November’s Kunga Theme: Expressing Gratitude through NVC

November’s Kunga Service Theme: Expressing Gratitude through the Non-Violent Communication Model

The intention of this month’s Kunga theme is to learn to express gratitude using the model for appreciation within the methods of “Nonviolent Communication”. Nonviolent Communication was developed by psychologist Dr. Marshall Rosenberg.  The NVC model is a concrete set of tools that help us to manifest mindfulness in our lives. Practicing Nonviolent Communication relates to our Kunga theme of yoga as service because the goal of Nonviolent Communication is to increase understanding, cooperation, and respect in relationships.

 

Excerpts from Marshall Rosenberg and Jeff Brown

Of Center  for Non-Violent Communication

Before beginning the practice, it is helpful to understand the NVC model’s definition of feelings and needs.

Needs and/or values are considered things that we all universally want, for example:

photo: thespirituniversity.com

–  connection/acceptance

–  peace/ease

–  play/fun

–  physical well – being – food, safety

–  meaning – growth/integrity

–  autonomy – choice

Feelings are categorized as fulfilled feelings or unfulfilled feelings. Examples of fulfilled feelings include feeling:

–  Inspired

–  engaged

–  refreshed

–  joyful

–  exhilarated

–  peaceful

–  hopeful

Examples of unfulfilled feelings include feeling:

  • afraid
  • angry
  • confused
  • embarrassed
  • tired
  • tense
  • disconnected

Now, let’s incorporate these feelings and needs into our Gratitude Practice from NVC:

The purpose of sharing appreciation in Nonviolent Communication is simply to celebrate when the actions of others have enriched our lives. We refrain from expressing appreciation to “reinforce” the actions of another.

 

Sharing an NVC appreciation has 3 components:

  1. Observations – Sharing what actions another person took that made your life more wonderful.
  2. Feelings – How you feel IN THIS MOMENT (not when it happened).
  3. Need – The needs of yours that were met by the action.

Practice Exercise:

  1. Recall something that another person did about which you feel grateful.  Imagine you are speaking to them right now, and begin by making an OBSERVATION. Ex: “John, When I recall you doing/saying ________”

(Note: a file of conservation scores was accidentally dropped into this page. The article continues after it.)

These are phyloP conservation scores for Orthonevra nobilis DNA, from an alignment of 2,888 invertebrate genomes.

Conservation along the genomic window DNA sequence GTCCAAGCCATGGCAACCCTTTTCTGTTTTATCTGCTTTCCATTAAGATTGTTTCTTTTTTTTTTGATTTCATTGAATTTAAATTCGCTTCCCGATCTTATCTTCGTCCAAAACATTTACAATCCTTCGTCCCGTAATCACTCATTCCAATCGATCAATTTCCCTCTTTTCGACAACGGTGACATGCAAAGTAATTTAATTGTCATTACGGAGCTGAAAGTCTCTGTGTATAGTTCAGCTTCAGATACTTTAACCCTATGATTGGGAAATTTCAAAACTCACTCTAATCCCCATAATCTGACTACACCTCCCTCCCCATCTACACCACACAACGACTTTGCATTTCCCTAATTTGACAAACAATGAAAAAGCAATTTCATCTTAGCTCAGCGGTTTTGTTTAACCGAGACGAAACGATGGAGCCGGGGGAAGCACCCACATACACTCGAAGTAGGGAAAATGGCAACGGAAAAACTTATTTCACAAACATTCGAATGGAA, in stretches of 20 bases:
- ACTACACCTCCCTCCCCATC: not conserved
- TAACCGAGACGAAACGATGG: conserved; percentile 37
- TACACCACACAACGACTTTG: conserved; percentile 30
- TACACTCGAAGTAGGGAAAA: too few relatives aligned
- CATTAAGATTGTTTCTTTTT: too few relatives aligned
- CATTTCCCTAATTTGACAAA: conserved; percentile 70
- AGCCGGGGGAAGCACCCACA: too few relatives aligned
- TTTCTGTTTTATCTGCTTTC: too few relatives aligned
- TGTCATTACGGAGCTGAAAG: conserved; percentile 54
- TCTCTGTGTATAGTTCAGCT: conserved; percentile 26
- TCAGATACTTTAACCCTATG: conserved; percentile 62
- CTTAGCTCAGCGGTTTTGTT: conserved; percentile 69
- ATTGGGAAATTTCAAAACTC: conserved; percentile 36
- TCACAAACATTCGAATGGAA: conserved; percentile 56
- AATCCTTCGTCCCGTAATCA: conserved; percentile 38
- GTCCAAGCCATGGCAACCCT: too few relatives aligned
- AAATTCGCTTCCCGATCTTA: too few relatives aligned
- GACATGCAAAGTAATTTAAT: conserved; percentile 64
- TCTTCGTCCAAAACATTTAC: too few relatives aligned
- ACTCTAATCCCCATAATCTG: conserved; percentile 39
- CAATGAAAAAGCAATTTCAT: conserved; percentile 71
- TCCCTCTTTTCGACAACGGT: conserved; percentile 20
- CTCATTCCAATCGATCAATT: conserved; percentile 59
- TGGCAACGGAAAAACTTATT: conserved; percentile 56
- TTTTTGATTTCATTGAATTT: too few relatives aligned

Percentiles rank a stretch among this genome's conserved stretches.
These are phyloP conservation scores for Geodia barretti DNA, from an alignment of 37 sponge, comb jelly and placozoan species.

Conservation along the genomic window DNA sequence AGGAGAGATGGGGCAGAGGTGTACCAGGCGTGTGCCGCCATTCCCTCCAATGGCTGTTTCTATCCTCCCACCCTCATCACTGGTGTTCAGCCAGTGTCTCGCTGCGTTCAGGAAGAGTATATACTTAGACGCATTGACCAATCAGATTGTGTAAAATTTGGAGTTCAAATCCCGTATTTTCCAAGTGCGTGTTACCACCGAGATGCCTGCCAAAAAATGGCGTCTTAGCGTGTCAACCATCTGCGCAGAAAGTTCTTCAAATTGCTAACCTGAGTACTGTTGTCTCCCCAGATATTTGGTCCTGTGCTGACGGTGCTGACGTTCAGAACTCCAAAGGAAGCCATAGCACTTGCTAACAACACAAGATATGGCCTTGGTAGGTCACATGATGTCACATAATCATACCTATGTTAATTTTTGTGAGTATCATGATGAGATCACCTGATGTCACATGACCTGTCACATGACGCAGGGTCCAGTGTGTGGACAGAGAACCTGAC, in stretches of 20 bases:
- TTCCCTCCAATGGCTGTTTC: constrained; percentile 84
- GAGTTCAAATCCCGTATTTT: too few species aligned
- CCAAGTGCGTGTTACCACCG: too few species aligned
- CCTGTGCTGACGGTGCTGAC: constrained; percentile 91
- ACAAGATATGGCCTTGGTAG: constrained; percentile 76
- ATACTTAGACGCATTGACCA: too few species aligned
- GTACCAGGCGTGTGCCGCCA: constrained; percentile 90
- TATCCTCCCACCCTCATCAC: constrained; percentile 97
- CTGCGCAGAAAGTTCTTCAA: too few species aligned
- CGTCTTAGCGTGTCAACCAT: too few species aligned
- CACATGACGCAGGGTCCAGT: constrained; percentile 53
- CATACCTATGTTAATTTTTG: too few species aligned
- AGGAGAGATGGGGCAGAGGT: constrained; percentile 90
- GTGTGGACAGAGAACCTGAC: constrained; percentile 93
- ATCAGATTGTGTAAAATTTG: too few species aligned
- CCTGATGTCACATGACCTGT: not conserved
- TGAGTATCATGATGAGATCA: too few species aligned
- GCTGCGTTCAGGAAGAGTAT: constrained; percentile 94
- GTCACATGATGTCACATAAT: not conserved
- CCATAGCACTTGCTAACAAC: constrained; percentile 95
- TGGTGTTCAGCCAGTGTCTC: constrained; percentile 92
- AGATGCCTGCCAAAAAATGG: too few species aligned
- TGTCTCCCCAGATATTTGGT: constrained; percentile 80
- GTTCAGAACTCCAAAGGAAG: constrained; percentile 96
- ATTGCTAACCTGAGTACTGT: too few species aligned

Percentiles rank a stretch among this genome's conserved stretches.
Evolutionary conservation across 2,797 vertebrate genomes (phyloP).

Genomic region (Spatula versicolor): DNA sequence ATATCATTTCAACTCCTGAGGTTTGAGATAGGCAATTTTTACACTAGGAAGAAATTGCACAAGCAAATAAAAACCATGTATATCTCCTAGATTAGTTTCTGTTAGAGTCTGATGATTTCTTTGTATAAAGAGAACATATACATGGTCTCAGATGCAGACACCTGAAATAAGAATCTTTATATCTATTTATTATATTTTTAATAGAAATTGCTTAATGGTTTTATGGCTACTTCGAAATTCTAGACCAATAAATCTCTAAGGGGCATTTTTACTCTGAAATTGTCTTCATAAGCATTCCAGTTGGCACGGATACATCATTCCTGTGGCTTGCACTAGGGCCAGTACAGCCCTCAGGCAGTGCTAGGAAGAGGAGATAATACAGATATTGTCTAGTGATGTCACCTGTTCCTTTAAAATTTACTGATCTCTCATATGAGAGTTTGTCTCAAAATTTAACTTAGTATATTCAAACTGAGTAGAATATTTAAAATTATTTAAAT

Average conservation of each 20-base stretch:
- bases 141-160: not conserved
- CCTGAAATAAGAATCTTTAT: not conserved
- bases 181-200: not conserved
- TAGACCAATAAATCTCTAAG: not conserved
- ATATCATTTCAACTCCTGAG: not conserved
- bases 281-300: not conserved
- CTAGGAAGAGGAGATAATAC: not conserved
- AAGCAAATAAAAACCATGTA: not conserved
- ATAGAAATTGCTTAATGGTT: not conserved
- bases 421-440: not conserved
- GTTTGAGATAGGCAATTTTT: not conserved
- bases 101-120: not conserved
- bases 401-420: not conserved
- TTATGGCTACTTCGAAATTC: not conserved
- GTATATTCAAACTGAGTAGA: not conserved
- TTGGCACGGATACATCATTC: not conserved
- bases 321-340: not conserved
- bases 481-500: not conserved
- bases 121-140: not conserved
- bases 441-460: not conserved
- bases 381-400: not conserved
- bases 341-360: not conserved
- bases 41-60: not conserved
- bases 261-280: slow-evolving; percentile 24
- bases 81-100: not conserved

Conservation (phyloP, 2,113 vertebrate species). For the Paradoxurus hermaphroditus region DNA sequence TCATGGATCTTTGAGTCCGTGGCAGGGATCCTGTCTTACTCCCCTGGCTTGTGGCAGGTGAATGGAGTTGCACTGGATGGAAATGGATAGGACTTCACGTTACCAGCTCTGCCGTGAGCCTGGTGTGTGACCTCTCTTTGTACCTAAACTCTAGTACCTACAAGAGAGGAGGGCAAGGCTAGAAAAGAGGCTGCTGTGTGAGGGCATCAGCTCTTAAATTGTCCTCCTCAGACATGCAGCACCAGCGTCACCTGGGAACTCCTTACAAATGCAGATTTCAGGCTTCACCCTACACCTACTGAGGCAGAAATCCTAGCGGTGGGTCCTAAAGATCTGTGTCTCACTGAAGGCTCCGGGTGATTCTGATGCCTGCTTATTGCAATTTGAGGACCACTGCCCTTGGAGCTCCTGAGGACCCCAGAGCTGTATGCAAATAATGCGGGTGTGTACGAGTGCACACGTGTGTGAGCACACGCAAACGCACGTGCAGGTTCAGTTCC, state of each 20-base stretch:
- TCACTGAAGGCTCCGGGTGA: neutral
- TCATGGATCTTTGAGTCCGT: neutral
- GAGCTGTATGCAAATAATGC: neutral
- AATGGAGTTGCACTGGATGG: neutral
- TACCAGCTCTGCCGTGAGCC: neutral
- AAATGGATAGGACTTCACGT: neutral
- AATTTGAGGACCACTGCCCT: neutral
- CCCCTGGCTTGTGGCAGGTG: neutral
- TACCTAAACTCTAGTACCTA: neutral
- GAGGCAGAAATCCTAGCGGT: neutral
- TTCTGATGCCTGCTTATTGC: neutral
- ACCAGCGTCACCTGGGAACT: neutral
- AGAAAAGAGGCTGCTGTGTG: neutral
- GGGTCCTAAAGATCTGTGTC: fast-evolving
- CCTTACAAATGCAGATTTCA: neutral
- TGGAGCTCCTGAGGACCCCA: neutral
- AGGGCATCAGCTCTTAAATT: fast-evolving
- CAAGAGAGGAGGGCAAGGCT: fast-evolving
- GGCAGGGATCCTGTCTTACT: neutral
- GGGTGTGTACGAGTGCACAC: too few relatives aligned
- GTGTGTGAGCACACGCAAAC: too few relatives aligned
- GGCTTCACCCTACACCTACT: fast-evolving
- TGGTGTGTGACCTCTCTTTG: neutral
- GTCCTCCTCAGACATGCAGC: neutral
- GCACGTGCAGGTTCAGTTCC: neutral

2. Then reflect or write down your feelings in this moment Ex: “I feel very ________ (your present feeling about what they did or said)
  3. Last, identify the needs of yours that were met by this person’s action. “Because it met my needs for ____________________”

Ex: John, when I think about how you repaired my broken front door while I was at work, I feel very grateful and happy because you met my need for safety and support.

For teachers:

Three options for guiding your students at the end of your class through this exercise are listed below:

  1. Ask your students to come into silent meditation, as you guide them through reflection of the above questions and actions, allowing 1 – 2 minutes of silence between each question.
  2. Journaling – Guide your students through the above fill in the blank questions and actions, allowing 1 – 2 minutes of silent writing time between each question.
  3. Role Play Co – listening. Ask your students to try sharing what they wrote with one another if they choose, role-playing their gratitude. Guide the following actions  for the first participant to speak about, as the listener sits quietly without responding, and then switch.
  4. Encourage students to try this exercise if they celebrate Thanksgiving with their family.
  5. Pass out handouts from the CNVC website on gratitude as take-aways.

 

“Kunga” is a Kenyerwandan word meaning “to serve or help”. The mission of all Kunga Yoga programs is to offer the teachings of yoga as a path of service to the planet, it’s people, and all beings.

The heart of all Kunga Yoga programs is to encourage, inspire, and support healthy living, community building, volunteering, and positive activism. We chose this word in honor of the first group of children that we had the honor of working with, the Mizero orphans of the Rwandan genocide. Our mission is supported by three primary models: Kunga Yoga Teacher Training School: 200 & 500 Hour programs, Kunga Journeys service-based yoga retreats, and Kunga Yoga public classes.

The vision of Kunga Yoga is to connect cultures by inspiring and training individuals to approach their yoga practice and lifestyle choices as an opportunity to serve others, to encourage healthy communities, and to inspire positive activism. Our vision is to connect volunteers, donors, yoga students, and yoga teachers with local and international communities in need.

 

Check out our schedule to find a Kunga class today!

Interested in using yoga as a path of service to yourself and others?  Check out our Kunga Yoga Teacher Trainings!

Want to travel with us to India and visit the Girls at Homes of Hope Orphanage?  Join Katie Kennis and Noelle Whittington on our Kunga Journeys India Retreat!

Center for Nonviolent Communication website:

www.cnvc.org

 

Sources:

www.wilmingtonyogacenter.com

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